This is a boat parked at Amsterdam Noord - as regular as any fishing boat, right?
How about this: this boat travelled from Libya to Italy…kind of impressive, I guess.
If I tell you this boat carried more than 500 people from Libya to Italy, would you believe it? Would you be willing to take it? This is the story of the boat.
Between 2015 and 2016 alone, thousands of boats like this one departed north Africa and the middle East to journey to Europe. Some of them luckily arrived but others were not so fortunate, sinking in the Mediterranean ocean - along with the passengers on-board and their dreams. Their stories and dreams are ones we will never get to hear.
But what about those who arrived Europe? They received a label - “refugee”. Being a refugee means protection, but it also means a loss of control over your own life. In the Netherlands, refugees are gathered in different reception centres. Some of them arrive in a camp in Amsterdam. Within the camp, they eat, sleep and make friends with other refugees. Life seems to be ordinary, except for the fact that the environment is totally foreign to them: new languages, food with a different taste, limited social connections, and even more limited chances to make local friends.
A couple of months ago, some friends of mine from Amsterdam started to visit refugees at a reception centre, and had some quality time with them. The refugees came from Eritrea. One day, they took them out grocery shopping to cook the Eritrean’s local food together and have some fun. Friendships were built and lots of stories were shared. One of my friends told me: “at the beginning, I thought I was there to help. At the end, I figured that they did not need ‘my help’. They are people, just like me….only much stronger. All I can really offer is a genuine relationship”.
After the outing, the refugees were moved to processing centres outside of Amsterdam and it became difficult to visit each other.
A few weeks ago, my friends received new information from the Eritreans: they could leave the processing centres and would be resettled to different locations across the Netherlands. Some of them were moved close-by, but others were going to live in locations far away from Amsterdam. Because of this, it is not so convenient for my friends to meet with each other and have fun together. So, a group of them decided to visit the Eritrean friends! My friend was sad because she could not join.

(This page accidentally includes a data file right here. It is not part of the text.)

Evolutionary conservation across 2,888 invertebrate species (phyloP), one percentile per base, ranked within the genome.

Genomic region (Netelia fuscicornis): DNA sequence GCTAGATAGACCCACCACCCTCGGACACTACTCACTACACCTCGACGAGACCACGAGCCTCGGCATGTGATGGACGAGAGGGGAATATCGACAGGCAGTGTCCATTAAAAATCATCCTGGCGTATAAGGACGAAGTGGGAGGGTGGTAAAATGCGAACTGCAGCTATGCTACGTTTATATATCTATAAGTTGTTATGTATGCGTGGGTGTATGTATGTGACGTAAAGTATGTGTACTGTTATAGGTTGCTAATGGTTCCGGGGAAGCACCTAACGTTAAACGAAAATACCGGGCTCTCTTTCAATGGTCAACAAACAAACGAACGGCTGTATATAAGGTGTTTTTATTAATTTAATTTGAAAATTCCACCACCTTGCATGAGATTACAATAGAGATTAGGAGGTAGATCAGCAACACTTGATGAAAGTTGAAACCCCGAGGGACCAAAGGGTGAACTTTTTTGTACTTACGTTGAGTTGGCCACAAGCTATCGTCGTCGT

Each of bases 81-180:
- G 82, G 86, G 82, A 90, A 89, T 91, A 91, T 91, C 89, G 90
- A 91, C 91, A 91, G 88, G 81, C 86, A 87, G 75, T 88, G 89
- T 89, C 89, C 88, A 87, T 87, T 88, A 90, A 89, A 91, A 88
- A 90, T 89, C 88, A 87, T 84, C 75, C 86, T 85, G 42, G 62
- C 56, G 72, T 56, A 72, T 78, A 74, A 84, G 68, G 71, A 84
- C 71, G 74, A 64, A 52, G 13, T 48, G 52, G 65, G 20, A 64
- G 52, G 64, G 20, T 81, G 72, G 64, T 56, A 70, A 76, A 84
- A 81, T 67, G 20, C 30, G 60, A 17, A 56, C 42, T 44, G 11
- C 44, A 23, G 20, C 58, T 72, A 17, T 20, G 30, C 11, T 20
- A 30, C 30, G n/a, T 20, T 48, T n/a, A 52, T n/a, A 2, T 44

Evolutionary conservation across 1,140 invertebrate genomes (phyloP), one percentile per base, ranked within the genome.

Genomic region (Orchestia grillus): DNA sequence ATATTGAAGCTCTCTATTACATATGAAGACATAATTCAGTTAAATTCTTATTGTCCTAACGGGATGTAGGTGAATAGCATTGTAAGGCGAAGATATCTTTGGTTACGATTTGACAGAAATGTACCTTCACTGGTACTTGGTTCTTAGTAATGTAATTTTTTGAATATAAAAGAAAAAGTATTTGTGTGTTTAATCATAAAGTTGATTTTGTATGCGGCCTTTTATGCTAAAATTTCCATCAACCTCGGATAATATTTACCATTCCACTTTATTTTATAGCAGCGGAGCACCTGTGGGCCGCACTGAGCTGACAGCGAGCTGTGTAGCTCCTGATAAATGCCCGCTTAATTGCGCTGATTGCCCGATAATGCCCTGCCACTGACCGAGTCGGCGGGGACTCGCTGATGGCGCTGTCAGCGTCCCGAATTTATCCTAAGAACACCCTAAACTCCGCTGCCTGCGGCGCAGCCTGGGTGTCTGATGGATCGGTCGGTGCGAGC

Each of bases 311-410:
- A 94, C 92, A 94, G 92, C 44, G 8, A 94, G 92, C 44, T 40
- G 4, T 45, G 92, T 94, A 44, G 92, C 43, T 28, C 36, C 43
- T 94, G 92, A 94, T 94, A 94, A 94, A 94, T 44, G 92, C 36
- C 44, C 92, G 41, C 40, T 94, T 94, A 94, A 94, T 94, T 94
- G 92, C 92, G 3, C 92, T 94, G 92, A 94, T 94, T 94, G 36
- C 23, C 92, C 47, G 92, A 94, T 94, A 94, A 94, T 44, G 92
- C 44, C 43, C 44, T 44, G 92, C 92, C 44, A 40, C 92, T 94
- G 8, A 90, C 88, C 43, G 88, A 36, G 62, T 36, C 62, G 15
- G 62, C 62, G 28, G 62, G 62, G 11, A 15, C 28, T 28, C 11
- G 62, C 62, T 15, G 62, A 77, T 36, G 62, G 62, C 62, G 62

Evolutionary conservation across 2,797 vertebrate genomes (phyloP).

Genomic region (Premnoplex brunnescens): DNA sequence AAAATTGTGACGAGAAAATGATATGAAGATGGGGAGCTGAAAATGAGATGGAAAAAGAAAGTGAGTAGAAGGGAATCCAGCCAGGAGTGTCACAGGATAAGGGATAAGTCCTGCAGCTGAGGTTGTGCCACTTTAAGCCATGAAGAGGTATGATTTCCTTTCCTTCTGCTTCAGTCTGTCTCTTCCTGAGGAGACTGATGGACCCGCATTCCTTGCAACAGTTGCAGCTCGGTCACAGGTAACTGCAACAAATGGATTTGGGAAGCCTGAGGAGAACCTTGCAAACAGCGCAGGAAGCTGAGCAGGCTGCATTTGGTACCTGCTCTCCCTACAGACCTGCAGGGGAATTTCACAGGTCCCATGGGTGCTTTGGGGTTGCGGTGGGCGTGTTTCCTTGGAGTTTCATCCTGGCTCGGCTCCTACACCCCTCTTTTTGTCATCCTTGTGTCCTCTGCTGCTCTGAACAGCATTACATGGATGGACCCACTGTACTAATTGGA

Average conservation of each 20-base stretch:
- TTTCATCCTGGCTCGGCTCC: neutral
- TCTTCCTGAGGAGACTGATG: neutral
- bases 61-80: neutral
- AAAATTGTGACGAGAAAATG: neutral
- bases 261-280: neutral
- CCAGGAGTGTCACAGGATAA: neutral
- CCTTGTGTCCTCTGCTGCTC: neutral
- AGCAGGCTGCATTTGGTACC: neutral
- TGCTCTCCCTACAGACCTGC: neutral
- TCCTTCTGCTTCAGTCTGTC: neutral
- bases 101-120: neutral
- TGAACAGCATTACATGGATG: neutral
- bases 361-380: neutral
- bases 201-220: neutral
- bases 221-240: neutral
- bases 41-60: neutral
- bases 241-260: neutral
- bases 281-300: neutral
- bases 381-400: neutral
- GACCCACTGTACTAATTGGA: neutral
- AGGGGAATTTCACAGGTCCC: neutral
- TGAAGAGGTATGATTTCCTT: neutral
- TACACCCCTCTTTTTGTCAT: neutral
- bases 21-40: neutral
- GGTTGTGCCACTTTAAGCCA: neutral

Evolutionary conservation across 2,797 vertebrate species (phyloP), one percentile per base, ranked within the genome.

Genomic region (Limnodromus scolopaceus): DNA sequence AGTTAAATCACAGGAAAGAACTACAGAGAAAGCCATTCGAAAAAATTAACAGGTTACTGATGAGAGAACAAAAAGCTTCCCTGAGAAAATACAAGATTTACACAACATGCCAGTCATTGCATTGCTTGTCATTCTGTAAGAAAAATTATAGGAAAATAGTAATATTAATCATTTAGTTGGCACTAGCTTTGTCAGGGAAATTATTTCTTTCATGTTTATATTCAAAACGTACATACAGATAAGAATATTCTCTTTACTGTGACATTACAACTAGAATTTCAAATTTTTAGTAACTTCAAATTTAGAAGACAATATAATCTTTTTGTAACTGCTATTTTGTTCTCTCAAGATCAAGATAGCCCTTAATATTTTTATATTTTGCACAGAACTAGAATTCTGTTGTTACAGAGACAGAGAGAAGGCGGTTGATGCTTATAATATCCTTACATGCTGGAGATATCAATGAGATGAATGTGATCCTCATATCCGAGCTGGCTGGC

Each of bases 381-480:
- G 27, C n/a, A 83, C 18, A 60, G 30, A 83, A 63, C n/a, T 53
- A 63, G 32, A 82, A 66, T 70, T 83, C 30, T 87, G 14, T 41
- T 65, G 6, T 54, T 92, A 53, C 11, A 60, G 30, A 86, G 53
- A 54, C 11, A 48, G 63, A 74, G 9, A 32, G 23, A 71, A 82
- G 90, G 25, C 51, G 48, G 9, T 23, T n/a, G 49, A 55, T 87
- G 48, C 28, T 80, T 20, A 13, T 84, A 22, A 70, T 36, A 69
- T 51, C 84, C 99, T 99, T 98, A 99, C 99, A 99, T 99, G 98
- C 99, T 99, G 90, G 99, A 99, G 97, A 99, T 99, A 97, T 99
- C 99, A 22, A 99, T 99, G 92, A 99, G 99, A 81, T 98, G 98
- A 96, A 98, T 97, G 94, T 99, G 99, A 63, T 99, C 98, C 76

But the next day, my friend unexpectedly received a bottle of Eritrean stew beef and traditional bread as a gift from her refugees friends after a Sunday sermon! She shared the food with me in a park, tasting the delicious beef. I had many questions roaming in my head - how can the food be so amazing and I’ve never heard about it? How can the refugees be so generous to my friend since they have little possession and are just starting to build a new life here? …And…are we becoming more stingy even though we have more than enough in our life? How can we easily forget the fact that all humans are brothers and sisters, as the sages - Jesus and Confucius - stated?
And so: Dao.traveller presents you “Harissa stew beef” to share the story with you. This steak is our answer to the questions: the base of the flavour is Eritrean style, the big portion of beef represents the generosity of the refugees in the story. And we mixed the Eritrean flavour with a Taiwanese twist to remind ourselves: all humans are brothers and sisters. If we mix and mingle with each other, we can make an excellent combination. Furthermore, A bite of Harissa stew beef is the work of two hours of cooking. The aromatic Harissa sauce and beef that melts in your mouth, tells this story - international friendship are like Harissa stew beef: the more time you take with it, the better.
Take your time to taste the story.